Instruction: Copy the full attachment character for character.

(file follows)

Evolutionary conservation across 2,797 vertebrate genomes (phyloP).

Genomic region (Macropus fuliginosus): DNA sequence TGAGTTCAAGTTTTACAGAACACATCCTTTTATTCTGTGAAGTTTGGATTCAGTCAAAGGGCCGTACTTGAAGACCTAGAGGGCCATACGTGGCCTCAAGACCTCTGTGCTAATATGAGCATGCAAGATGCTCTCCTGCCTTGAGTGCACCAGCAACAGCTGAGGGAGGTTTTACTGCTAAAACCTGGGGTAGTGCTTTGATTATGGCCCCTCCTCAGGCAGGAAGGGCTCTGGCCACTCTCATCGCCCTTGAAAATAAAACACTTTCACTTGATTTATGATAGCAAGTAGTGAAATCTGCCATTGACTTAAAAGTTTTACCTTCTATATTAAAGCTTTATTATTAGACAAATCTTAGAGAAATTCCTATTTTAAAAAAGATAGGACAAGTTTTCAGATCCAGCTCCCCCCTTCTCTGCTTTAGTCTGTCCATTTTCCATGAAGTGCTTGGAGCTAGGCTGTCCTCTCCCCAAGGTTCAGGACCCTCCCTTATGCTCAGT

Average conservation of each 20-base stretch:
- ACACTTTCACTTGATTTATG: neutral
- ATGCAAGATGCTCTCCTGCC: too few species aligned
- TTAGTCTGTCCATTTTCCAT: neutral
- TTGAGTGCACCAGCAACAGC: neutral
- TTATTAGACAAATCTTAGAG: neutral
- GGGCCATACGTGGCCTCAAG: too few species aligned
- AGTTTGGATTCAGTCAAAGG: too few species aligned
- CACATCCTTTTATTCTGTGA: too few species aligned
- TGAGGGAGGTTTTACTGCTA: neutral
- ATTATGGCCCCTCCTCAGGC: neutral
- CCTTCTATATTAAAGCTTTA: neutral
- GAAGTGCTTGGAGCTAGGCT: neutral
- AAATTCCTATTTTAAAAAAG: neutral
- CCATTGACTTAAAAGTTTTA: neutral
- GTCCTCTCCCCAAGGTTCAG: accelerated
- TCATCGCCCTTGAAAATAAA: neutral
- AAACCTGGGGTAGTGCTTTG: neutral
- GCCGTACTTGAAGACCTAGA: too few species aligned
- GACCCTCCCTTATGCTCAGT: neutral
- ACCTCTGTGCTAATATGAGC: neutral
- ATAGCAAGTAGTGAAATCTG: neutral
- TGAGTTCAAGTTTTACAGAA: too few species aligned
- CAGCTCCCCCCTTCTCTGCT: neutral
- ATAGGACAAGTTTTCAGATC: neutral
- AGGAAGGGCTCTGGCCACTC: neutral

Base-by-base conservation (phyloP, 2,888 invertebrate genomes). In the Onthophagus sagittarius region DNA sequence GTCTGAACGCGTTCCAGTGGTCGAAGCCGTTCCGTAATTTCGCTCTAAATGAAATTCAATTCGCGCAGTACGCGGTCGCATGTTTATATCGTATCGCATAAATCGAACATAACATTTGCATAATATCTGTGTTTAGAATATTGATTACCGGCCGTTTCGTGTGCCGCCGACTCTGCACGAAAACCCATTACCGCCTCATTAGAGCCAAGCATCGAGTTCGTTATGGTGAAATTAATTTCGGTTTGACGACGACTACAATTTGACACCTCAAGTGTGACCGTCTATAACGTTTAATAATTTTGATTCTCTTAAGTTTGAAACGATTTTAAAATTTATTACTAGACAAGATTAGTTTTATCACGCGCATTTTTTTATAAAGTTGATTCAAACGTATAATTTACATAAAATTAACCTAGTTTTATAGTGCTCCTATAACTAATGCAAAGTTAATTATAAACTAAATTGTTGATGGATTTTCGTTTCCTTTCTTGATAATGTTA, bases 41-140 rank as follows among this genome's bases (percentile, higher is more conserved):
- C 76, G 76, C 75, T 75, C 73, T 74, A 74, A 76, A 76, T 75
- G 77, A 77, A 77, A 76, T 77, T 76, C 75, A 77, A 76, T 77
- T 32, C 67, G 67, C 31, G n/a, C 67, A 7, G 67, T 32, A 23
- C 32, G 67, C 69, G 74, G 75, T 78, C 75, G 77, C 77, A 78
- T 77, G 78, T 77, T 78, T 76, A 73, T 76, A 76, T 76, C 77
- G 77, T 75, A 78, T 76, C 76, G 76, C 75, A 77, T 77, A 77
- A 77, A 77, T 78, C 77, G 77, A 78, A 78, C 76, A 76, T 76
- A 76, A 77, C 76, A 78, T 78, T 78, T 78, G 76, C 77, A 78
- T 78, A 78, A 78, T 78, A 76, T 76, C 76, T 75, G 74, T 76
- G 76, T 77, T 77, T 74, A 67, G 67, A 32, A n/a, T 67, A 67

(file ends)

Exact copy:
Evolutionary conservation across 2,797 vertebrate genomes (phyloP).

Genomic region (Macropus fuliginosus): DNA sequence TGAGTTCAAGTTTTACAGAACACATCCTTTTATTCTGTGAAGTTTGGATTCAGTCAAAGGGCCGTACTTGAAGACCTAGAGGGCCATACGTGGCCTCAAGACCTCTGTGCTAATATGAGCATGCAAGATGCTCTCCTGCCTTGAGTGCACCAGCAACAGCTGAGGGAGGTTTTACTGCTAAAACCTGGGGTAGTGCTTTGATTATGGCCCCTCCTCAGGCAGGAAGGGCTCTGGCCACTCTCATCGCCCTTGAAAATAAAACACTTTCACTTGATTTATGATAGCAAGTAGTGAAATCTGCCATTGACTTAAAAGTTTTACCTTCTATATTAAAGCTTTATTATTAGACAAATCTTAGAGAAATTCCTATTTTAAAAAAGATAGGACAAGTTTTCAGATCCAGCTCCCCCCTTCTCTGCTTTAGTCTGTCCATTTTCCATGAAGTGCTTGGAGCTAGGCTGTCCTCTCCCCAAGGTTCAGGACCCTCCCTTATGCTCAGT

Average conservation of each 20-base stretch:
- ACACTTTCACTTGATTTATG: neutral
- ATGCAAGATGCTCTCCTGCC: too few species aligned
- TTAGTCTGTCCATTTTCCAT: neutral
- TTGAGTGCACCAGCAACAGC: neutral
- TTATTAGACAAATCTTAGAG: neutral
- GGGCCATACGTGGCCTCAAG: too few species aligned
- AGTTTGGATTCAGTCAAAGG: too few species aligned
- CACATCCTTTTATTCTGTGA: too few species aligned
- TGAGGGAGGTTTTACTGCTA: neutral
- ATTATGGCCCCTCCTCAGGC: neutral
- CCTTCTATATTAAAGCTTTA: neutral
- GAAGTGCTTGGAGCTAGGCT: neutral
- AAATTCCTATTTTAAAAAAG: neutral
- CCATTGACTTAAAAGTTTTA: neutral
- GTCCTCTCCCCAAGGTTCAG: accelerated
- TCATCGCCCTTGAAAATAAA: neutral
- AAACCTGGGGTAGTGCTTTG: neutral
- GCCGTACTTGAAGACCTAGA: too few species aligned
- GACCCTCCCTTATGCTCAGT: neutral
- ACCTCTGTGCTAATATGAGC: neutral
- ATAGCAAGTAGTGAAATCTG: neutral
- TGAGTTCAAGTTTTACAGAA: too few species aligned
- CAGCTCCCCCCTTCTCTGCT: neutral
- ATAGGACAAGTTTTCAGATC: neutral
- AGGAAGGGCTCTGGCCACTC: neutral

Base-by-base conservation (phyloP, 2,888 invertebrate genomes). In the Onthophagus sagittarius region DNA sequence GTCTGAACGCGTTCCAGTGGTCGAAGCCGTTCCGTAATTTCGCTCTAAATGAAATTCAATTCGCGCAGTACGCGGTCGCATGTTTATATCGTATCGCATAAATCGAACATAACATTTGCATAATATCTGTGTTTAGAATATTGATTACCGGCCGTTTCGTGTGCCGCCGACTCTGCACGAAAACCCATTACCGCCTCATTAGAGCCAAGCATCGAGTTCGTTATGGTGAAATTAATTTCGGTTTGACGACGACTACAATTTGACACCTCAAGTGTGACCGTCTATAACGTTTAATAATTTTGATTCTCTTAAGTTTGAAACGATTTTAAAATTTATTACTAGACAAGATTAGTTTTATCACGCGCATTTTTTTATAAAGTTGATTCAAACGTATAATTTACATAAAATTAACCTAGTTTTATAGTGCTCCTATAACTAATGCAAAGTTAATTATAAACTAAATTGTTGATGGATTTTCGTTTCCTTTCTTGATAATGTTA, bases 41-140 rank as follows among this genome's bases (percentile, higher is more conserved):
- C 76, G 76, C 75, T 75, C 73, T 74, A 74, A 76, A 76, T 75
- G 77, A 77, A 77, A 76, T 77, T 76, C 75, A 77, A 76, T 77
- T 32, C 67, G 67, C 31, G n/a, C 67, A 7, G 67, T 32, A 23
- C 32, G 67, C 69, G 74, G 75, T 78, C 75, G 77, C 77, A 78
- T 77, G 78, T 77, T 78, T 76, A 73, T 76, A 76, T 76, C 77
- G 77, T 75, A 78, T 76, C 76, G 76, C 75, A 77, T 77, A 77
- A 77, A 77, T 78, C 77, G 77, A 78, A 78, C 76, A 76, T 76
- A 76, A 77, C 76, A 78, T 78, T 78, T 78, G 76, C 77, A 78
- T 78, A 78, A 78, T 78, A 76, T 76, C 76, T 75, G 74, T 76
- G 76, T 77, T 77, T 74, A 67, G 67, A 32, A n/a, T 67, A 67